World Octopus Day will be here sooner than you think, so before you start planning your parties, we thought it important to straighten out just what is the proper plural form of octopus. Of course, all people of sophistication decided some time ago that the word octopuses is just not to be used in polite society. To fill in the gap, a few people looked to the word's Latin roots and decided that octopi was a proper plural. Others pointed out that the word has an even older Greek origin and if that is emphasized, then octopodes would be the appropriate way to describe more than one octopus. So which word should we use?
Well, here's the thing. Back in ancient times, there was just one octopus - and his name was Fred. Now, Fred would hang out all day in front of the forum in a special toga designed for eight limbs telling jokes, singing songs, and performing sleight-of-tentacle magic tricks for anyone who walked by. His reputation as an effervescent entertainer was so great that if someone like Aristotle or Julius Caesar was feeling glum, they always knew they could count on their octopus chum Fred to cheer them up. Eventually, everyone considered Fred just such a great one-of-a-kind guy that no one back then thought it necessary to come up with a word to describe more than one of Fred.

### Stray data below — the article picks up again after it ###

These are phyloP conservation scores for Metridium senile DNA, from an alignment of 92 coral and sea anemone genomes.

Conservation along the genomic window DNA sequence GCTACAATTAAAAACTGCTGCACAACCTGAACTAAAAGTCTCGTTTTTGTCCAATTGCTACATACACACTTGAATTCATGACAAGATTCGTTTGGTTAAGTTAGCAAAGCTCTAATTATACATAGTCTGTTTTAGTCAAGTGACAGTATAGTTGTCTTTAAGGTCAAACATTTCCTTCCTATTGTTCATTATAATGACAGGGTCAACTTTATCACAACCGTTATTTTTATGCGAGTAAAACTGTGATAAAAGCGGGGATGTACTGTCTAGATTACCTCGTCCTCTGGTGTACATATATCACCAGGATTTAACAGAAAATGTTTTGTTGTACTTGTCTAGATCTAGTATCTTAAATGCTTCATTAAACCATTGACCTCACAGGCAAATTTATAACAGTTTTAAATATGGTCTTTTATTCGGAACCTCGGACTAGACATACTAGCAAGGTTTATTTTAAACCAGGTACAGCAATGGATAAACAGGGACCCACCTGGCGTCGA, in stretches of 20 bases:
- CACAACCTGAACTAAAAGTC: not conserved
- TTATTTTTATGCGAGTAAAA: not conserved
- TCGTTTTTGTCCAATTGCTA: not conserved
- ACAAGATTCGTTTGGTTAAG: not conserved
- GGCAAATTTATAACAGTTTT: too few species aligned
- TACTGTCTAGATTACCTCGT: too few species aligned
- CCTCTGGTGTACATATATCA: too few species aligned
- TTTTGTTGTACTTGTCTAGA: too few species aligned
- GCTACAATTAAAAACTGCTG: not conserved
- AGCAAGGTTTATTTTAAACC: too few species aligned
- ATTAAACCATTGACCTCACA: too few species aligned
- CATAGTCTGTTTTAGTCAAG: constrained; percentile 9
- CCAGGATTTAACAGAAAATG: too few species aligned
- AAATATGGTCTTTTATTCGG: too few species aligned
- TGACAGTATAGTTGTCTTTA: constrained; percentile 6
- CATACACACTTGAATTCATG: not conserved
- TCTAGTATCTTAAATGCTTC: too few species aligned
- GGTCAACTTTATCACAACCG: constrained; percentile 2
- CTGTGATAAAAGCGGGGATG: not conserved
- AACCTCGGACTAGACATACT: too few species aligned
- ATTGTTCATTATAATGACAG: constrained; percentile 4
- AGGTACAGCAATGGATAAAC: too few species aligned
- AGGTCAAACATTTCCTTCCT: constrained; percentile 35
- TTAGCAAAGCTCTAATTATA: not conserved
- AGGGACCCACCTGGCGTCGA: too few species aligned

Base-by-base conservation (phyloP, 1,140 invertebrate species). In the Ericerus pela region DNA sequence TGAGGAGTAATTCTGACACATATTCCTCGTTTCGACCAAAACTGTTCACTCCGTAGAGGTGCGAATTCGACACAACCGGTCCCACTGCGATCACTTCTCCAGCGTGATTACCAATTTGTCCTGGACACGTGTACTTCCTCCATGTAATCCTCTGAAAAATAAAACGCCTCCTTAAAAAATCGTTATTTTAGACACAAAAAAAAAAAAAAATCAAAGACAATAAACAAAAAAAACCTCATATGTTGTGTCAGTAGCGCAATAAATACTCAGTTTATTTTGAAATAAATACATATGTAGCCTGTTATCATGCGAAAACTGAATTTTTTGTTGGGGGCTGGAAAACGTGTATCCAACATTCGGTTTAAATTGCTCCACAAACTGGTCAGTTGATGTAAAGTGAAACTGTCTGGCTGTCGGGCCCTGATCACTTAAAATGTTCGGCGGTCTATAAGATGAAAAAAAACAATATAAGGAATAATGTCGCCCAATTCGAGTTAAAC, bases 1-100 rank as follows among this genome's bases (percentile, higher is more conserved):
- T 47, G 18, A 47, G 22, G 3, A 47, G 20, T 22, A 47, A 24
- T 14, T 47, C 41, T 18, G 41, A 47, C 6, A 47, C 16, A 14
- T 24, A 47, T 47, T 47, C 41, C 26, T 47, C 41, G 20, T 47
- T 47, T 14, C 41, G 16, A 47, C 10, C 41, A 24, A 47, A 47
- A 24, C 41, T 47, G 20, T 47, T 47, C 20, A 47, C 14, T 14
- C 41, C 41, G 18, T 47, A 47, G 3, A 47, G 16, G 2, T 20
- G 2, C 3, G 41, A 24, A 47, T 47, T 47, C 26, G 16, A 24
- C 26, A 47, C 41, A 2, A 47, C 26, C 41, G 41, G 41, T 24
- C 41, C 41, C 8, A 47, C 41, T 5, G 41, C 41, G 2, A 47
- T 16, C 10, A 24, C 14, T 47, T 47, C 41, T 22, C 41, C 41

Thus, our current conundrum. However, we might be able to solve the problem posed by this plethora of plurals by looking to the example set by the octopus's fellow sea creatures the fish and making the plural form of octopus just be octopus.
The current state of English grammar provides no suitable way to describe the contents of this picture.
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